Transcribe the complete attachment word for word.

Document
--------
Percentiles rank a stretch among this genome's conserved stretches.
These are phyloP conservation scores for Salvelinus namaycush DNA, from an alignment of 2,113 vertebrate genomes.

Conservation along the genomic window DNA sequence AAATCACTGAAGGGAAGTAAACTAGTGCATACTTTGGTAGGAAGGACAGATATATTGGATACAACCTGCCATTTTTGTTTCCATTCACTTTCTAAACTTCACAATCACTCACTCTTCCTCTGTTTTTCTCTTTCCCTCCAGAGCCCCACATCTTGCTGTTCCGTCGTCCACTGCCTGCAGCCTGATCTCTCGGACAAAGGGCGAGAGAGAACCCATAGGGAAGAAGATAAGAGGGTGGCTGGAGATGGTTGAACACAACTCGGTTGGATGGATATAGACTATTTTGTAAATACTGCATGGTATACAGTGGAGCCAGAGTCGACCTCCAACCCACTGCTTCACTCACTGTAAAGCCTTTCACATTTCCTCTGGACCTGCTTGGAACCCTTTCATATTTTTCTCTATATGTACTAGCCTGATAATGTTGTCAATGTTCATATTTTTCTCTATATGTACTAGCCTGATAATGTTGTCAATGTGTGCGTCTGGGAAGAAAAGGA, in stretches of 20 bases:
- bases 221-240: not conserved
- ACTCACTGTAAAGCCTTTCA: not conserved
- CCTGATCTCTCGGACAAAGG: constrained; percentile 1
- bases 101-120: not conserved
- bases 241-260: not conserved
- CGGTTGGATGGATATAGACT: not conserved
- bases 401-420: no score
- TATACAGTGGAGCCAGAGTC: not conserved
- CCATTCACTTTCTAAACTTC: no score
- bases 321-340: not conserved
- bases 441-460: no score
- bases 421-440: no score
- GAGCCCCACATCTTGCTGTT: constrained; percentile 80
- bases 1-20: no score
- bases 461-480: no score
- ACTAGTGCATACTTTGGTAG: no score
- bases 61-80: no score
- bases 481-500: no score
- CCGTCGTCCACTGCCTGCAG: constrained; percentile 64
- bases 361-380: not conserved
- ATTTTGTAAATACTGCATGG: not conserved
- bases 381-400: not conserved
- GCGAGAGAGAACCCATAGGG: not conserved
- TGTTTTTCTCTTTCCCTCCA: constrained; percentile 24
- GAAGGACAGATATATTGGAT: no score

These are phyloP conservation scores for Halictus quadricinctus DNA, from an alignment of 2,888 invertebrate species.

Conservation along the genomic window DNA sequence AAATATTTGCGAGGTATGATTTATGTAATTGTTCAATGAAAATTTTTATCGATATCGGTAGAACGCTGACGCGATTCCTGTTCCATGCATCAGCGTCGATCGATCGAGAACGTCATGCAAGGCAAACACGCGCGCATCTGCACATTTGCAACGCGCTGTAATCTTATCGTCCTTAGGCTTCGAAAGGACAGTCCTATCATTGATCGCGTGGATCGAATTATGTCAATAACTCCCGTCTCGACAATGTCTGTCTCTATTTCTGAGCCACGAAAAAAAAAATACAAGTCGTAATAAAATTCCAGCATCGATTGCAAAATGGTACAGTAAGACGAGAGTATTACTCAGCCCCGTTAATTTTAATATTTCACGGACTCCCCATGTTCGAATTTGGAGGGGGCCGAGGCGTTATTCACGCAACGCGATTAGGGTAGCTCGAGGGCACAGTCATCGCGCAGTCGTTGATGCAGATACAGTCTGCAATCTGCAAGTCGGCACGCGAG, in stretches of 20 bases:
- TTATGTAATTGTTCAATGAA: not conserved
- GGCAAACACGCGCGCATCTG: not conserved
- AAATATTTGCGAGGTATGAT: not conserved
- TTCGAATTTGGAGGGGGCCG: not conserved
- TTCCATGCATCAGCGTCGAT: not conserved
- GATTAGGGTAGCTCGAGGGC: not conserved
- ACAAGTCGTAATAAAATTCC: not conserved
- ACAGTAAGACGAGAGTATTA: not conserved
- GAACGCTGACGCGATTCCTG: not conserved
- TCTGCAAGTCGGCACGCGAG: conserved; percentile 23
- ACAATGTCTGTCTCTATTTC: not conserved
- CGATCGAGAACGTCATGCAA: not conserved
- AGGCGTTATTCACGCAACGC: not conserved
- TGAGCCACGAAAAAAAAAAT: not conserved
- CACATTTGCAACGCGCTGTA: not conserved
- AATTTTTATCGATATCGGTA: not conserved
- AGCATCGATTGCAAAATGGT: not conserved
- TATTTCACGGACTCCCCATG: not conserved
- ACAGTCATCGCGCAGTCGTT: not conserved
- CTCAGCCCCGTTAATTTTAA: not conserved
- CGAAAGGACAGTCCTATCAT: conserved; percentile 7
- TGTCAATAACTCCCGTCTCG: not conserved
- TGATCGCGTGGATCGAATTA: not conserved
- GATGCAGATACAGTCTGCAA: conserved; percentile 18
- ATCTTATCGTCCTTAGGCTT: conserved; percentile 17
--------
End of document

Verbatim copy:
Percentiles rank a stretch among this genome's conserved stretches.
These are phyloP conservation scores for Salvelinus namaycush DNA, from an alignment of 2,113 vertebrate genomes.

Conservation along the genomic window DNA sequence AAATCACTGAAGGGAAGTAAACTAGTGCATACTTTGGTAGGAAGGACAGATATATTGGATACAACCTGCCATTTTTGTTTCCATTCACTTTCTAAACTTCACAATCACTCACTCTTCCTCTGTTTTTCTCTTTCCCTCCAGAGCCCCACATCTTGCTGTTCCGTCGTCCACTGCCTGCAGCCTGATCTCTCGGACAAAGGGCGAGAGAGAACCCATAGGGAAGAAGATAAGAGGGTGGCTGGAGATGGTTGAACACAACTCGGTTGGATGGATATAGACTATTTTGTAAATACTGCATGGTATACAGTGGAGCCAGAGTCGACCTCCAACCCACTGCTTCACTCACTGTAAAGCCTTTCACATTTCCTCTGGACCTGCTTGGAACCCTTTCATATTTTTCTCTATATGTACTAGCCTGATAATGTTGTCAATGTTCATATTTTTCTCTATATGTACTAGCCTGATAATGTTGTCAATGTGTGCGTCTGGGAAGAAAAGGA, in stretches of 20 bases:
- bases 221-240: not conserved
- ACTCACTGTAAAGCCTTTCA: not conserved
- CCTGATCTCTCGGACAAAGG: constrained; percentile 1
- bases 101-120: not conserved
- bases 241-260: not conserved
- CGGTTGGATGGATATAGACT: not conserved
- bases 401-420: no score
- TATACAGTGGAGCCAGAGTC: not conserved
- CCATTCACTTTCTAAACTTC: no score
- bases 321-340: not conserved
- bases 441-460: no score
- bases 421-440: no score
- GAGCCCCACATCTTGCTGTT: constrained; percentile 80
- bases 1-20: no score
- bases 461-480: no score
- ACTAGTGCATACTTTGGTAG: no score
- bases 61-80: no score
- bases 481-500: no score
- CCGTCGTCCACTGCCTGCAG: constrained; percentile 64
- bases 361-380: not conserved
- ATTTTGTAAATACTGCATGG: not conserved
- bases 381-400: not conserved
- GCGAGAGAGAACCCATAGGG: not conserved
- TGTTTTTCTCTTTCCCTCCA: constrained; percentile 24
- GAAGGACAGATATATTGGAT: no score

These are phyloP conservation scores for Halictus quadricinctus DNA, from an alignment of 2,888 invertebrate species.

Conservation along the genomic window DNA sequence AAATATTTGCGAGGTATGATTTATGTAATTGTTCAATGAAAATTTTTATCGATATCGGTAGAACGCTGACGCGATTCCTGTTCCATGCATCAGCGTCGATCGATCGAGAACGTCATGCAAGGCAAACACGCGCGCATCTGCACATTTGCAACGCGCTGTAATCTTATCGTCCTTAGGCTTCGAAAGGACAGTCCTATCATTGATCGCGTGGATCGAATTATGTCAATAACTCCCGTCTCGACAATGTCTGTCTCTATTTCTGAGCCACGAAAAAAAAAATACAAGTCGTAATAAAATTCCAGCATCGATTGCAAAATGGTACAGTAAGACGAGAGTATTACTCAGCCCCGTTAATTTTAATATTTCACGGACTCCCCATGTTCGAATTTGGAGGGGGCCGAGGCGTTATTCACGCAACGCGATTAGGGTAGCTCGAGGGCACAGTCATCGCGCAGTCGTTGATGCAGATACAGTCTGCAATCTGCAAGTCGGCACGCGAG, in stretches of 20 bases:
- TTATGTAATTGTTCAATGAA: not conserved
- GGCAAACACGCGCGCATCTG: not conserved
- AAATATTTGCGAGGTATGAT: not conserved
- TTCGAATTTGGAGGGGGCCG: not conserved
- TTCCATGCATCAGCGTCGAT: not conserved
- GATTAGGGTAGCTCGAGGGC: not conserved
- ACAAGTCGTAATAAAATTCC: not conserved
- ACAGTAAGACGAGAGTATTA: not conserved
- GAACGCTGACGCGATTCCTG: not conserved
- TCTGCAAGTCGGCACGCGAG: conserved; percentile 23
- ACAATGTCTGTCTCTATTTC: not conserved
- CGATCGAGAACGTCATGCAA: not conserved
- AGGCGTTATTCACGCAACGC: not conserved
- TGAGCCACGAAAAAAAAAAT: not conserved
- CACATTTGCAACGCGCTGTA: not conserved
- AATTTTTATCGATATCGGTA: not conserved
- AGCATCGATTGCAAAATGGT: not conserved
- TATTTCACGGACTCCCCATG: not conserved
- ACAGTCATCGCGCAGTCGTT: not conserved
- CTCAGCCCCGTTAATTTTAA: not conserved
- CGAAAGGACAGTCCTATCAT: conserved; percentile 7
- TGTCAATAACTCCCGTCTCG: not conserved
- TGATCGCGTGGATCGAATTA: not conserved
- GATGCAGATACAGTCTGCAA: conserved; percentile 18
- ATCTTATCGTCCTTAGGCTT: conserved; percentile 17